Wong, M. and Leng, R. (2018) Mapping Institutional Collaboration in Genomics: Data Linkage and Social Network Analysis. European Society for the History of Science Biennial Conference, London, UK, 17 Sep 2018.

Wong, M. and Meeks, K. (2018) Inequalities, Gender and Online/Offline Networks. Researching Youth and Inequality in the Digital Age Mini-Symposium, Glasgow, UK, 27 Jul 2018.

Wong, M. (2018) Using Apps and Gamification to Enhance Student Learning, Feedback, and Engagement. 11th Annual University of Glasgow Learning and Teaching Conference, Glasgow, UK, 28-29 Mar 2018.

Wong, M. (2018) Using Data Science and Social Network Analysis on Twitter Data. Political Studies Association 68th Annual International Conference, Cardiff, UK, 26-28 March 2018.

Wong, M. (2018) Intergenerational Family Support for Marginalised Young People: Family Home and Negotiations for Generation Rent. UK Collaborative Centre for Housing Evidence, Glasgow, UK, 05 Dec 2018.

Wong, M. T. O. (2017) Mapping Institutional Networks in Human and Animal Genomics: A Bibliometric and ‘Big Data’ Study. 2017 International Society for the History, Philosophy and Social Studies of Biology (ISHPSSB) Conference, São Paulo, Brazil, 16-21 July 2017. pp. 362-364.

Wong, M. T. O. (2017) Understanding Social Disengagement in the Digital Age: ‘Hidden Youth’ in Hong Kong and Scotland. Young People’s Transitions: Dimensions, Difficulties and Diversity Conference, Edinburgh, 21 April 2017.

Wong, M. T. O. (2016) Housing the Younger Generation: A Cross-Cultural Analysis of the Role of Intergenerational Family Support and Dependence on Family Provision. Housing Studies Association Annual Conference 2016, York, United Kingdom, 6-8 April 2016. (Unpublished)

Wong, M. T. O. (2016) Understanding Socially Withdrawn Young People in Scotland and Hong Kong. European Conference on Education Research 2016, Dublin, Ireland, 23-26 Aug 2016.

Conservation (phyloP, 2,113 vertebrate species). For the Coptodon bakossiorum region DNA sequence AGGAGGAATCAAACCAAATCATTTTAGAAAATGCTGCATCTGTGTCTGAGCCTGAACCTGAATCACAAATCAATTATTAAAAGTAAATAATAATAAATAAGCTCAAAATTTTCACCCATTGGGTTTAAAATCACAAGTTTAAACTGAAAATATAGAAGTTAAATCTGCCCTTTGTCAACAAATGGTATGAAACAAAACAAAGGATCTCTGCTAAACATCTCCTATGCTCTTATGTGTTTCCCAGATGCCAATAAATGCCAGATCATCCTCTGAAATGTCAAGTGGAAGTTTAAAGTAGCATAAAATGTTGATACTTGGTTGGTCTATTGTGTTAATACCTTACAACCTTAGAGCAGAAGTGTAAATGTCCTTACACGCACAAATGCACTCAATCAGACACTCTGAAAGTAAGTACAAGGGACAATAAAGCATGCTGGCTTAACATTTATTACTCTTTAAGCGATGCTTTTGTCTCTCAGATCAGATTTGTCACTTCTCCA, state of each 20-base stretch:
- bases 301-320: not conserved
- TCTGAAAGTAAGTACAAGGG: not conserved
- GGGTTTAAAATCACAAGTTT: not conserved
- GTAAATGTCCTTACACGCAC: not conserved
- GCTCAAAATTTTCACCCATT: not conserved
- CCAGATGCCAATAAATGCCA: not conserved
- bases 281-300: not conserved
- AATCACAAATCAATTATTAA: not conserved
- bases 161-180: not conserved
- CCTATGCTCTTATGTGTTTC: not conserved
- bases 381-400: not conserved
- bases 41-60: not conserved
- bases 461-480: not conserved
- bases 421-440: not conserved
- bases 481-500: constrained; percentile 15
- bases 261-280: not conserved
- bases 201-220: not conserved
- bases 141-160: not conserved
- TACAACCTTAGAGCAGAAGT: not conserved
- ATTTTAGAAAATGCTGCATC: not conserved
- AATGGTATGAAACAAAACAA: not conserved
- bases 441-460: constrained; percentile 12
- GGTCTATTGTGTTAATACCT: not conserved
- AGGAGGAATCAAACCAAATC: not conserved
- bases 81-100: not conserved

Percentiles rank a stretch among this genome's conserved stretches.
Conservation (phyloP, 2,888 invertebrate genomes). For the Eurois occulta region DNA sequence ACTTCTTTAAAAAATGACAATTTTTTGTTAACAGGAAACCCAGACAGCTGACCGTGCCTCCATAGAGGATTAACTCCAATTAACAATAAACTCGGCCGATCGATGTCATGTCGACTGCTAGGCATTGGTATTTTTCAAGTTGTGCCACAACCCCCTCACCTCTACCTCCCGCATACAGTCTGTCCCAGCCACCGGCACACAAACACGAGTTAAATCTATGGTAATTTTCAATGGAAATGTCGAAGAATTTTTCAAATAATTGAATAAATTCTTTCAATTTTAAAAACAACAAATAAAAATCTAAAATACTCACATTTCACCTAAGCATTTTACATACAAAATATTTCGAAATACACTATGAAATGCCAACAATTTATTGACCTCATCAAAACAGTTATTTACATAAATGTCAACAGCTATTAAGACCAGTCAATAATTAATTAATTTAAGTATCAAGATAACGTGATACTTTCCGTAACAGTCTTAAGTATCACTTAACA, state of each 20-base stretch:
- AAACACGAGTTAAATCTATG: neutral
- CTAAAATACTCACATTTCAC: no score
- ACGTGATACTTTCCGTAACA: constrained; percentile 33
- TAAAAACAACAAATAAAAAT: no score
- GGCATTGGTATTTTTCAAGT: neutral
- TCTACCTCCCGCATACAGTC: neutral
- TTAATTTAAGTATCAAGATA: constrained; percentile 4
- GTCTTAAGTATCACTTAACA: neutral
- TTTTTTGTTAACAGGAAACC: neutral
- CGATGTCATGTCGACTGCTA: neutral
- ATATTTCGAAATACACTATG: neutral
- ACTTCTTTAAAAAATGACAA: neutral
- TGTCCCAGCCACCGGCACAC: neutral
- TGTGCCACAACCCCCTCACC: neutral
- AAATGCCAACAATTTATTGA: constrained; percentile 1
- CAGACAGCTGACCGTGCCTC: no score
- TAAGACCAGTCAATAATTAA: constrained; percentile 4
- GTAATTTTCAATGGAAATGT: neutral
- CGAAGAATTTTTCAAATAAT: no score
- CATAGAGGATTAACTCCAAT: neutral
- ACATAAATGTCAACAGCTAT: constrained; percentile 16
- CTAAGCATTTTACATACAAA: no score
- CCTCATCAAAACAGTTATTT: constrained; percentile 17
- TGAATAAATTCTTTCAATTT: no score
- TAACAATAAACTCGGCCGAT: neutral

This list was generated on Tue Aug 4 07:04:10 2020 BST.

Grants

  • EPSRC Standard Grant, Multilayer Algorithmics to Leverage Graph Structure (MultilayerALGS), Co-Investigator, with Meeks K. (co-PI), Enright J. (co-PI), Lee D. and Guo H. (£760,000)
    https://gow.epsrc.ukri.org/NGBOViewGrant.aspx?GrantRef=EP/T004878/1
  • ESRC Impact Acceleration Account grant, Social and Digital Change Group, Knowledge Exchange Associate Stream (approx. £100,000)
  • Urban Studies Research Incentivisation Funds 2017-18 (organising the "Research Youth in the Digital Age Workshop" Series, including a hackathon style event and mini-symposium) (£1700, 2017-18; £780, 2018-19)

  • ESRC supervisor-led studentship competition (with Dr. Sharon Wright), for a doctoral project on "Young people's lived experiences of welfare conditionality over time"

  • UofG-UoE Future Cities supervisor-led PhD studentship competition, "Mapping Urban Inequalities with Tools for Temporally Evolving Netweorks", with Dr. Kitty Meeks, UofG Computer Science and Dr. Gil Viry, Sociology at University of Edinburgh.

  • Dean of Learning and Teaching Fund, Improving Feedback in Active Learning Using a Web App "UniCom", College of Social Sciences, University of Glasgow

Supervision

  • PGT in Urban Studies (including Public Policy, Housing Studies, and Real Estate and Regeneration) 
  • UG Social and Public Policy
  • PhD - topics interested to supervise include:
    • Youth, marginalisation, and inequality
    • Digital society, social networks and socialconnections in the "digital age"
    • Data science, "big data" analytics (e.g. social media data),  automation and APIs
    • Social Network Analysis and network visualisations
    • Youth policies and welfare in Hong Kong/Scotland
  • Rochow, Thomas
    Young people's lived experiences of welfare conditionality

Teaching

  • UG Convenor/UG SPP Programme Director
  • UG SPP Honours Convenor
  • UG SPP Exchange Co-ordinator
  • UG SPP Assessment Officer

Semester 1

  • Youth, Policy and Welfare: Cross-Cultural Perspectives (New course designed by Dr. Mark Wong, starting in 2018-19)
  • Social & Public Policy 1A (Lectures on: Disease/Health Inequality)

Semester 2

  • Social and Public Policy 2B: Policy, Politics and Power (Course Convwnor 18-19, Lectures on youth)
  • Health Policy (Course Convenor, 2018-19)
  • Social and Public Policy 1B: Understanding Glasgow in a Globalised World (Lectures on public health)
  • PGT Dissertations
  • Utopias: Welfare Theory and Social Policies for a "Good Society" - Honours (Course Convenor, 2017-2018)

Research datasets

Jump to: 2018
Number of items: 1.

2018

Wong, M. T. O. , Leng, R., Viry, G., Liscovsky Barrera, R. and Garcia-Sancho, M. (2018) Human, yeast and pig genomics: sequence submissions and first sequence descriptions in the literature (1980-2015). [Data Collection]

This list was generated on Tue Aug 4 01:42:45 2020 BST.

Additional information